Jumping into a video game world is a little like going on a trip, but for most of us, our method of taking snapshots on those journeys for years has been the lowly screenshot. More often than not, the act is a little like taking photos of western Montana or Iceland from inside a car—the beauty’s there, but bits like snippets of user interface or floating numbers ruin the appreciation of the wonders beyond.
NVIDIA wants to change all that, or at least bring the blossoming hobby of video game photography from the relatively exclusive hands of people like Duncan Harris and Leonardo Sang and to the masses. Some games, like Middle-earth: Shadow of Mordor, already include a built-in “photo mode” that makes the process of capturing the artsiest shot a cinch. For everything else, though, NVIDIA CEO Jen-Hsun Huang recently announced the upcoming release of Ansel, a game photography tool named in homage of famed real-world nature photographer Ansel Adams.
It’s first and foremost a 3D virtual reality camera. Turn it on, and Ansel pauses the action and allows you to swirl and zoom around your subject with a “free camera” for the best shot as confidently as though you were walking around a statue. Once you have that perfect shot, click another button, and boom, just as video game marketers have done for years, you’ve just made another way to confuse players who haven’t bought the game as regards what the gameplay actually looks like.
But that’s only the start of the fun. With the help of the spiffy new GeForce GTX 1070 and GeForce GTX 1080 cards NVIDIA also announced yesterday, you can capture the image with a stunning resolution of 4.5 gigapixels, or 61,440 x 34,560, or, as Huang says, more than the resolution of 1,000 iPhone 6 units. That’s good enough, as Huang showed, to take a photo outside a castle in a game like The Witcher 3 and read the pages of books on tables within.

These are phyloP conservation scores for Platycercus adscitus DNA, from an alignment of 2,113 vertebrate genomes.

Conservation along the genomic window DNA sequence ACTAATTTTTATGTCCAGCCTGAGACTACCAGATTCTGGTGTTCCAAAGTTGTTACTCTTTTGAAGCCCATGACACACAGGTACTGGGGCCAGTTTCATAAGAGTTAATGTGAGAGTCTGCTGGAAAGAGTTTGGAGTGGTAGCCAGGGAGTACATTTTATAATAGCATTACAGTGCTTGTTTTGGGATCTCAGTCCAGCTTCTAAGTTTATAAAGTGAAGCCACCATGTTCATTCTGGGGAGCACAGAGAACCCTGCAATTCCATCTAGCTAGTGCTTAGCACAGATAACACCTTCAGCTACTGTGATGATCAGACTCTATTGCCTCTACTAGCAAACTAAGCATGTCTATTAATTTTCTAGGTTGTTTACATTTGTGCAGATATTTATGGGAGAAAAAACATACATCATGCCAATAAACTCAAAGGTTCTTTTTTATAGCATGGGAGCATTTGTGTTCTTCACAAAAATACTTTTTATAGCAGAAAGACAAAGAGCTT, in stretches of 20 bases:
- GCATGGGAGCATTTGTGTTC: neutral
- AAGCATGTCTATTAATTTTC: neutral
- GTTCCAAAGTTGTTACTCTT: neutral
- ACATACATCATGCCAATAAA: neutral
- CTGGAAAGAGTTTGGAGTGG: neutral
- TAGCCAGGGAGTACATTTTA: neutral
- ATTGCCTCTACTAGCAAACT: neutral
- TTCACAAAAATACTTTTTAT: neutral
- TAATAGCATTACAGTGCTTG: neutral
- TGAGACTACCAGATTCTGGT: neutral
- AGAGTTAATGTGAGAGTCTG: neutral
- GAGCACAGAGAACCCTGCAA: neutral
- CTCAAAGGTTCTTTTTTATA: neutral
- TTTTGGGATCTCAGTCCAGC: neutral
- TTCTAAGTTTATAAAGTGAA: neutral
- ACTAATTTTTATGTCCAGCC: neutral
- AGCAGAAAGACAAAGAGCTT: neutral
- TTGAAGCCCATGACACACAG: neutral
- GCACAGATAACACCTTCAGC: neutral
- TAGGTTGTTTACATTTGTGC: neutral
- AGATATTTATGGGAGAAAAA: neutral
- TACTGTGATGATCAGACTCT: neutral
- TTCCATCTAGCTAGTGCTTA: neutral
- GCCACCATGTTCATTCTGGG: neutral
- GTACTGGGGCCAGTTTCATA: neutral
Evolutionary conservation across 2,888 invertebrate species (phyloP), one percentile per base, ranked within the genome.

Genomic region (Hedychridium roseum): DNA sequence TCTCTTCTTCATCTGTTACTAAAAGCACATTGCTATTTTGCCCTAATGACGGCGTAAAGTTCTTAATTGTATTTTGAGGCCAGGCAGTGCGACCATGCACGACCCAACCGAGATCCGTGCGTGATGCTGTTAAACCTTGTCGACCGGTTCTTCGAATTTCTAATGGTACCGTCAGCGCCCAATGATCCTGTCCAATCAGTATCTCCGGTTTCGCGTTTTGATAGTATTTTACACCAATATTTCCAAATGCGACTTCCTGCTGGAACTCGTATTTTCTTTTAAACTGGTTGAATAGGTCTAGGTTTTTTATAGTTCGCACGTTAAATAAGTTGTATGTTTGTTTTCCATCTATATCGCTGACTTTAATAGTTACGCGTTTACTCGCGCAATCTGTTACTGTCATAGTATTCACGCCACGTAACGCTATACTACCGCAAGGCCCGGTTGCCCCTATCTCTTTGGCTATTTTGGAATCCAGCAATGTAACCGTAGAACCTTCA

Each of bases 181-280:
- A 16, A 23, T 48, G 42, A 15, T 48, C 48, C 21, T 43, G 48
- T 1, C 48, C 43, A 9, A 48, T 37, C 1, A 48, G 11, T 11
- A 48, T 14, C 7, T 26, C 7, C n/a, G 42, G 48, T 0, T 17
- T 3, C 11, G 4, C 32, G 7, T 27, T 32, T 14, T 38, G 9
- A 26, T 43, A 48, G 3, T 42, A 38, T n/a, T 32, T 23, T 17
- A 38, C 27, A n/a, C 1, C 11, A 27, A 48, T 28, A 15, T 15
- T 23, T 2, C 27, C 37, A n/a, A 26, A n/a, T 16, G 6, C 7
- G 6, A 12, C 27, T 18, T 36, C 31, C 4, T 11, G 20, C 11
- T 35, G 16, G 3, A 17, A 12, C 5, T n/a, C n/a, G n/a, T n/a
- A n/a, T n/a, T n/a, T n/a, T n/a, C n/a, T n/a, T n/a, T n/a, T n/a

Image: NVIDIA/CD Projekt Red
It’s also particularly helpful for the virtual reality component, as a single click captures a 360-degree view of the surrounding scene, and all without the hassle of spinning in circles with my phone like I have to go with my Google Street View spherical photos. From there, it’s easy to share the images through a virtual reality platform for better immersion, whether it’s something fancy like the Samsung Gear VR headset or the humble Google Cardboard. Barring that, you can just explore the images with a traditional interface.
As to when we’ll get to try all this out? Huang would only say “soon,” and that the feature would be limited to just seven games at first. Game developers have to put some work in to integrate feature, which sadly means I won’t be trying out Ansel in Skyrim for now. But for the most part, they’re games that perfectly suit the medium–stuff like The Witcher 3, No Man’s Sky, and The Division.